The Post’s View

Virginia’s ethics laws create a vacuum

OVER 18 months ending in June, Timothy D. Hugo of Fairfax, the third-ranking Republican in Virginia’s House of Delegates, charged his campaign committee for almost $30,000 in travel and food expenses — an amount wildly in excess of that charged by other lawmakers. In addition, he racked up $9,400 in cellphone charges, tops in the legislature.

Mr. Hugo insists the charges were legitimate political expenses. He says he runs a “year-round political organization,” even though Virginia’s legislature generally meets for just seven or nine weeks each year and he has faced no serious challenge at the polls since he was elected in 2002.

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It may be that Mr. Hugo’s charges are valid. The trouble is that in Virginia, where flaccid laws and lax rules have given rise to an anything-goes approach to money in politics, there is no way for the state to subject his spending habits to scrutiny, nor those of other elected officials. Expense reports are not audited.

As Virginians await word on whether Gov. Robert F. McDonnell (R) and his wife, Maureen, will face a federal indictment, the response from lawmakers to Richmond’s most lurid scandal in years has been strangely subdued. One reason may be that, in a state whose ethics laws are so flimsy, few are willing to point the finger for fear the accusation may come boomeranging back.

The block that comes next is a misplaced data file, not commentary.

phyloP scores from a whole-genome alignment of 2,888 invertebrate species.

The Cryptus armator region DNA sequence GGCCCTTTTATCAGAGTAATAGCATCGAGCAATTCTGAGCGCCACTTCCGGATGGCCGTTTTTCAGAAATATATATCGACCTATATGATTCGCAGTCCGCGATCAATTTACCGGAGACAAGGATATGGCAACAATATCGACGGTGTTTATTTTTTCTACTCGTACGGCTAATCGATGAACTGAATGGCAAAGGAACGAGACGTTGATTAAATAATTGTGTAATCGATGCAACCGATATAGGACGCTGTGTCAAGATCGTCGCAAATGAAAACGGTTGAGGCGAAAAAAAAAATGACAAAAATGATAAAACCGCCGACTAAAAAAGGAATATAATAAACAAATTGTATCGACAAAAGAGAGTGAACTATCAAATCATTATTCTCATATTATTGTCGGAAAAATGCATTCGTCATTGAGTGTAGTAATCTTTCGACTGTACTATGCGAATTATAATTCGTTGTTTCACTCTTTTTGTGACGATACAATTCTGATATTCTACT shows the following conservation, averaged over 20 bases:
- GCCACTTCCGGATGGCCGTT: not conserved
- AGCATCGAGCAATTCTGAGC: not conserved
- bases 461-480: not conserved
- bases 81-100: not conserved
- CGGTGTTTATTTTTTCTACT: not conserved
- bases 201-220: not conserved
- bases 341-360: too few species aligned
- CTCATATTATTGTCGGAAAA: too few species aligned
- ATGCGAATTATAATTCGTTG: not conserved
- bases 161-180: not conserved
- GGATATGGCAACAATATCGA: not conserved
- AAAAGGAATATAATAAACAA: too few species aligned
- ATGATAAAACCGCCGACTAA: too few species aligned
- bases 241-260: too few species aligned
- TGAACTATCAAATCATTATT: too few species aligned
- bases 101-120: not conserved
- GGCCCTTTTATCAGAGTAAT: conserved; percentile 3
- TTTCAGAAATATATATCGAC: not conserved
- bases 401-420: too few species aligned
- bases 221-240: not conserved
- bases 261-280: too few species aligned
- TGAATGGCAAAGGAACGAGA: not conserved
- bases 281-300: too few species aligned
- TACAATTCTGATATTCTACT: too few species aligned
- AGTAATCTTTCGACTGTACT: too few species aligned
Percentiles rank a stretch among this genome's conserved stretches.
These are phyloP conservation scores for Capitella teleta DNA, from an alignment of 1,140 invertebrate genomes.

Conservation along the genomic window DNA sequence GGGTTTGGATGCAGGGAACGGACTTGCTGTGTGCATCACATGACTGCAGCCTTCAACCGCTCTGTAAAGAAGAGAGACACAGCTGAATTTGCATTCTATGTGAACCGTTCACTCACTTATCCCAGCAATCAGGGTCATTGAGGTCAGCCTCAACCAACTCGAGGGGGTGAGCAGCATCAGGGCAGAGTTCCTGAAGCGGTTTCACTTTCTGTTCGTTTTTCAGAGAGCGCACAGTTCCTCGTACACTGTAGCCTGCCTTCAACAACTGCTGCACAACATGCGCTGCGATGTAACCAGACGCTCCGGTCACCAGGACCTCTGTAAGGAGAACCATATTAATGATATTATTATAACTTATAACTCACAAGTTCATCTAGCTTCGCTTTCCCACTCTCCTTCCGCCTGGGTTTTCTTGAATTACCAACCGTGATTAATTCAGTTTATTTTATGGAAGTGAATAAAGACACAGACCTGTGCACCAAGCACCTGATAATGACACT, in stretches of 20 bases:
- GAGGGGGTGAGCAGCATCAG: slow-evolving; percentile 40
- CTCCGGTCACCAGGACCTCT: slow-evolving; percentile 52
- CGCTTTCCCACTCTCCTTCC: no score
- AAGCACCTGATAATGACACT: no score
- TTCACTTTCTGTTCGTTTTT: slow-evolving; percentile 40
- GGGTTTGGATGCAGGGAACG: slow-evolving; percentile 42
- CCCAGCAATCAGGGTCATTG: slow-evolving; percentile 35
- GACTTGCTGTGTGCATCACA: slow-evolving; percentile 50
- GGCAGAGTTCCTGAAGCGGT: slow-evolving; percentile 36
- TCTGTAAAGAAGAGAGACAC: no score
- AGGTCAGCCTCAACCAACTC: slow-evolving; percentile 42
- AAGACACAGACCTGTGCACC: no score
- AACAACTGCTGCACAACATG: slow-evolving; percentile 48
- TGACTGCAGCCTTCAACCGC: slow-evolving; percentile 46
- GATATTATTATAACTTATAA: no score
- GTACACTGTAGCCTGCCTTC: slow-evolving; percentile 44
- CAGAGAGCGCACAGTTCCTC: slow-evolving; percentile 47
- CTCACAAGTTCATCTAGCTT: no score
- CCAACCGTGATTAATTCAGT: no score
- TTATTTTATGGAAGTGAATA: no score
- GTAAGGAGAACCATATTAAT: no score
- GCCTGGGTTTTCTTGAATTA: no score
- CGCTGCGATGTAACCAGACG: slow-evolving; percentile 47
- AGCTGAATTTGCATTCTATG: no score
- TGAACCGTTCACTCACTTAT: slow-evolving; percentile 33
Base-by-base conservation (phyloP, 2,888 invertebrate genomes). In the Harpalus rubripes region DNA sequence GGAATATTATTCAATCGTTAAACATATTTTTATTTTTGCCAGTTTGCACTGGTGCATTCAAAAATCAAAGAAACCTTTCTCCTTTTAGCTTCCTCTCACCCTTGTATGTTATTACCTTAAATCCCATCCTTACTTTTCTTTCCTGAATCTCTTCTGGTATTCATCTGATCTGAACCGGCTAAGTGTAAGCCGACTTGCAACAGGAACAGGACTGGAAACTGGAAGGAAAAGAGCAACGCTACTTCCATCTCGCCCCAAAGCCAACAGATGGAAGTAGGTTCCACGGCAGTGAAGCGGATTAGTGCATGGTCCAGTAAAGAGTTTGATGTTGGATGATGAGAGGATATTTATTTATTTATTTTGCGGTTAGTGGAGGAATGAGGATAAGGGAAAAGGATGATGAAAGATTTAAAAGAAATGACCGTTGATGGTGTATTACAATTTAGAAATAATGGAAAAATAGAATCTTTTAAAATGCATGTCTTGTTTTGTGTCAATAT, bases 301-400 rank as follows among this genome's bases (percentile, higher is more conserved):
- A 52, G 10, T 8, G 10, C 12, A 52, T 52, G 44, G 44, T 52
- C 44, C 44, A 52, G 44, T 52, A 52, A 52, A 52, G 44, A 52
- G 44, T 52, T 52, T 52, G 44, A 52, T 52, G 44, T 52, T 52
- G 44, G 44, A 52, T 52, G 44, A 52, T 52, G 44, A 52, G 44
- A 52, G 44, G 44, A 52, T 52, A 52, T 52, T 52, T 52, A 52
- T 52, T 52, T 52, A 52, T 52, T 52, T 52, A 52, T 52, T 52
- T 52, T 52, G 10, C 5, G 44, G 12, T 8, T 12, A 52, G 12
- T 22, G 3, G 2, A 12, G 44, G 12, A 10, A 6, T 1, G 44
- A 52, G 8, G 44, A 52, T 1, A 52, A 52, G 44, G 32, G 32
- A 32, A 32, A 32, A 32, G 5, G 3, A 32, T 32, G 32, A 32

Owing to a rewrite of the state’s campaign finance law in 2006, lawmakers may spend funds from their campaign and political action committees on anything or everything under the sun, including personal expenses — a tanning salon, a night at the ballet, a Caribbean vacation.

Since special interests are often the primary sources of funding for campaign committees and PACs, that means Virginia lawmakers can live off lobbyists for virtually any expense, large or small. It’s all perfectly legal.

As a spokeswoman for the State Board of Elections told The Post’s Laura Vozzella last month, “If they wanted to use the money to send their kids to college, they could probably do that.”

For some state senators and delegates, though not all, the more commonplace practice is to use campaign funds to pay for groceries, gas, restaurant meals, hotel stays and cellphone bills. No doubt, some of that spending is related to political activities. There’s just no way to tell.

The other problem is that Virginia’s Swiss cheese laws enable legal double-dipping. The 100 members of the House of Delegates receive a daily allowance of $170 for food and lodging when they are on official business in Richmond. They also receive a $15,000 annual allotment to cover office expenses (excluding staff, which is covered separately), as well as a gas-mileage reimbursement for weekly trips home during legislative sessions. Yet nothing prevents them from pocketing that money and then charging their expenses to their campaign accounts. Nor would it be illegal if they were to do so.